fbpx

Economics InsiderMoney & Wealth Insider

Q&A With Stacey Boyd, Founder Of Olivela: Luxury Shopping Meets Charitable Giving

Q: What inspired you to start Olivela?

Stacey Boyd: The idea for Olivela came to me almost two years ago, when I flew to Kenya and Rwanda to celebrate what is known there as Malala Day, the birthday of 2014 Nobel laureate Malala Yousafzai, now 20 and studying at Oxford. Traveling with Malala, I met girls in makeshift primary schools in Dadaab, the world’s largest refugee camp, and in Mahama, another camp that provides safe haven to more than 50,000 Burundians, 4,000 of them unaccompanied minors.

There is nothing starker than realizing that it’s a lottery when your child is born. That they’re just really lucky to be born in a place that has so much to offer. I knew then that we could unleash the equity in luxury shopping to yield benefit and opportunity for so many children around the globe. And I knew that I could draw on experience and expertise from having launched Schoola, an online retailer that sells new and gently-worn clothing that supports fundraising for over 35,000 schools across the United States.

Q: What are some of the charity partners you work with?

Stacey Boyd: We could not be prouder of our partnership with organizations such as CARE, Malala Fund and Too Young To Wed, all of whom are thoroughly committed to empowering girls everywhere through education. We are also sure to secure cause partners that are not only committed to transparency but also to ensuring that it is the children who receive the greatest benefit from donations made.

Q: What sort of impact has Olivela made so far?

Stacey Boyd: One example is our Creating Choices program we launched with CARE this Fall; a campaign to fund education for young women—specifically Syrian refugees—living in Jordan. Our customers have already funded more than 9,500 days of school for these children who are identified by CARE to be at high risk of child marriage. That is the equivalent of a full year of schooling for 31 girls. Since launch we have sent girls to school for over 34,865 days, who otherwise would not have had the opportunity.

Q: What’s the biggest challenge you had to overcome when starting Olivela?

Stacey Boyd: I couldn’t know how the designers would respond to the idea. Would they welcome a new retail channel and be inspired by the philanthropic model? I had heard from many people that on-boarding brands would be the one of the biggest challenges. I reached out to a dozen brands at first—and every single one said yes. A year later and we have more than 225 of the world’s very best luxury fashion and beauty brands available to our shopper.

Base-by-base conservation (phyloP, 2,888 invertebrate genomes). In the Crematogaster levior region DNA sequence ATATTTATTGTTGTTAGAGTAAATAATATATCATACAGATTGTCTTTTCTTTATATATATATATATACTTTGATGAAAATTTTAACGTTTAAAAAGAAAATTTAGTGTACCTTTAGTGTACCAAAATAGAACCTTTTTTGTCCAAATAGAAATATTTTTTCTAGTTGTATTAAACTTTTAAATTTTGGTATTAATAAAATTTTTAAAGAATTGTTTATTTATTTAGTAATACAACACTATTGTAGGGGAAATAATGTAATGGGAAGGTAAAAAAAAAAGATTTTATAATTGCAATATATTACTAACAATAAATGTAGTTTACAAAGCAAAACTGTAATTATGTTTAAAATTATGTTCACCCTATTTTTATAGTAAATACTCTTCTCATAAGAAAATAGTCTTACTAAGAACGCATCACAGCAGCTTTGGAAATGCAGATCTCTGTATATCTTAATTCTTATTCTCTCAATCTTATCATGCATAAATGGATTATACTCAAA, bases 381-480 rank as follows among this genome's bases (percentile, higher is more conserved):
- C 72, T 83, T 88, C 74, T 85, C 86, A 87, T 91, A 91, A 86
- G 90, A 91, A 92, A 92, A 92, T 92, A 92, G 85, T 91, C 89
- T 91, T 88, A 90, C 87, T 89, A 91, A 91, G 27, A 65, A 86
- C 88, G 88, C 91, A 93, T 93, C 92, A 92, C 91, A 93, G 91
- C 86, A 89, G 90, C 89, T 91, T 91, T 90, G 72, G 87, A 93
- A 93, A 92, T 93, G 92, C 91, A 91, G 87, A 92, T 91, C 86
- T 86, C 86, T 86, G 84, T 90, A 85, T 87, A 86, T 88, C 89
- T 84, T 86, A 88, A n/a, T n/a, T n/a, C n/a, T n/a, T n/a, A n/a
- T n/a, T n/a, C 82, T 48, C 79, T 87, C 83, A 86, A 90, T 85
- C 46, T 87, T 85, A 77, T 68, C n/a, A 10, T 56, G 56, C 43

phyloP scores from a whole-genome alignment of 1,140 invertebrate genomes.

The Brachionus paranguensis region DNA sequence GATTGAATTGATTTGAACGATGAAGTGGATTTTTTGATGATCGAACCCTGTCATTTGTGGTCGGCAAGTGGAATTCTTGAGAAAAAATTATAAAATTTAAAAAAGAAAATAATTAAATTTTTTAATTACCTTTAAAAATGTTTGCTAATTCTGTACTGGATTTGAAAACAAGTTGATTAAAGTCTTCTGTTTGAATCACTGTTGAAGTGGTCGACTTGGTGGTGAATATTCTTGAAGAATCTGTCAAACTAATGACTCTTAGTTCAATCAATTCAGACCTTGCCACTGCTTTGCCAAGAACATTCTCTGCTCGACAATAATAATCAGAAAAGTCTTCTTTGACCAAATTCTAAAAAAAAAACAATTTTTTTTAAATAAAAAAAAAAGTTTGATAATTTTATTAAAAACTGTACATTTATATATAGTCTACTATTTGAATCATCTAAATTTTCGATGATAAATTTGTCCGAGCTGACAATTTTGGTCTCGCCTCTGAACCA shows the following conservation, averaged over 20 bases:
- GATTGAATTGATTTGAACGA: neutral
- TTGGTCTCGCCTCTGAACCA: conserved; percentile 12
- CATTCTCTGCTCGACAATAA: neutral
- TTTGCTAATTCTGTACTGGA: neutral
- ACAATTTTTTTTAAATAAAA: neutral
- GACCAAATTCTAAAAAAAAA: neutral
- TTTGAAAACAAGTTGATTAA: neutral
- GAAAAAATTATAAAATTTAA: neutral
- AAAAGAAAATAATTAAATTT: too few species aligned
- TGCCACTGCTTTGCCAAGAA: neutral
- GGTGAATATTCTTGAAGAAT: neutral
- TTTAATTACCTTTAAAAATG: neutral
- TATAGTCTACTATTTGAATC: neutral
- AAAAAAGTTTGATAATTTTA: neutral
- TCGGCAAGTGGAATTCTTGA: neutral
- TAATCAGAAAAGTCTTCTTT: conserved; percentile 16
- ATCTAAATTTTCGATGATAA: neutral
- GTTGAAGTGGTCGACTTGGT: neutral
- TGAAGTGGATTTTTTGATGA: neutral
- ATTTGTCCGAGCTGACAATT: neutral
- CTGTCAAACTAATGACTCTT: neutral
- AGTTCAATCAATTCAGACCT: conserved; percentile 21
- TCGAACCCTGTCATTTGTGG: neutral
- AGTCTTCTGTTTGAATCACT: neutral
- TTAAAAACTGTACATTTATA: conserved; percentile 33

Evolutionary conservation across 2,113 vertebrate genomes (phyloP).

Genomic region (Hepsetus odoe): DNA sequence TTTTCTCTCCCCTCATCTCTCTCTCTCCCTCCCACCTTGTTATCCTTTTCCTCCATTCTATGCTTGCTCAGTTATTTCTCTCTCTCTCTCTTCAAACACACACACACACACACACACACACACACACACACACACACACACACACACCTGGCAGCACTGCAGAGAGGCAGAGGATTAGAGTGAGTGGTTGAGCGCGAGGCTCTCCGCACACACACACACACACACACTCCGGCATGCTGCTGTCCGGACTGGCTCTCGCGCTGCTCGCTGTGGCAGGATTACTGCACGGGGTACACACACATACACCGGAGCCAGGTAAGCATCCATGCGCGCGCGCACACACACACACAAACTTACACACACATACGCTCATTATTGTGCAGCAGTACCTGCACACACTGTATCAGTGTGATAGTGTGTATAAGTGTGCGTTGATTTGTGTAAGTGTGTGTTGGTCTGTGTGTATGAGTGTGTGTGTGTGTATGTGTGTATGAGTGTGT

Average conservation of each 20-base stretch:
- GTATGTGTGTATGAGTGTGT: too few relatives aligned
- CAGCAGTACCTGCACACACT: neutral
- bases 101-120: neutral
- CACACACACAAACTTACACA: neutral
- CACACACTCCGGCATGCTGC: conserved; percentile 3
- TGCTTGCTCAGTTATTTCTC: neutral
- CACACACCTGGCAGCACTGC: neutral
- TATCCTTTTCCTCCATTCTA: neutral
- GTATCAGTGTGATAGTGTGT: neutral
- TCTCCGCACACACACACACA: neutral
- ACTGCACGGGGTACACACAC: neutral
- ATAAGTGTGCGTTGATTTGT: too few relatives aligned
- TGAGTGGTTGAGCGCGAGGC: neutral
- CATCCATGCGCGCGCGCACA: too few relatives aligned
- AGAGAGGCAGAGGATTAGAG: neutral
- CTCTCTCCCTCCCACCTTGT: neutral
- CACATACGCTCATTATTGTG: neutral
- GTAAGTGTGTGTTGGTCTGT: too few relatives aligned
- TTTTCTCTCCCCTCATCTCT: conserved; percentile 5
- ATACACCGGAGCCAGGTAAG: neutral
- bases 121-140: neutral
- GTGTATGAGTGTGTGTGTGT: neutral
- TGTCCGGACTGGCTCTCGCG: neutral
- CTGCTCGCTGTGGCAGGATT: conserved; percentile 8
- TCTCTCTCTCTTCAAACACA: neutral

Q: What has surprised you the most since launching Olivela?

Stacey Boyd: I have to say the absolute and utter embrace by both the fashion and beauty brands but also by shoppers, shoppers who are thrilled to add depth and impact to their purchases. Shoppers, who to date, have provided girls with 34,865 days of schooling simply by purchasing the things they love.

Q: Where do you see Olivela in five years?

Stacey Boyd: We’ve opened our first pop-up shop in Nantucket this summer, our second set to open in Aspen in December, and we plan to open many more boutiques in the coming years. We are also excited about extending Olivela into more categories and evolving the cause partnerships, both in depth and specificity. We will continue to bring on new brands, as well, fulfilling our promise to make Olivela the ultimate philanthropic retail destination.

About Olivela:

Olivela (pronounced ah-li-VAY-lah) started when Founder and CEO Stacey Boyd joined Malala Yousafzai on a visit to refugee camps in Kenya and Rwanda. There she met amazing girls with extraordinary stories of overcoming poverty and war and escaping forced marriage to pursue their educations. She realized that the opportunities she and her two daughters are lucky enough to have—access to education and the ability to live life on their own terms—these girls literally had to risk their lives for. In that moment, it became crystal clear that while talent is equally distributed, opportunity is not. It was from that realization that a new kind of retailer was born, one with giving back built into every, single transaction.

Anna Papadopoulos

Anna Papadopoulos

Senior Editor at CEOWORLD magazine
Editor, writer, teacher, consultant. Advocate for plain language, journalism, free speech, and tolerance. Feminist. Based in Sydney, Australia.
Anna Papadopoulos

Leave a Reply

Share
Share
Tweet
Email
Share
Share
Tweet
Email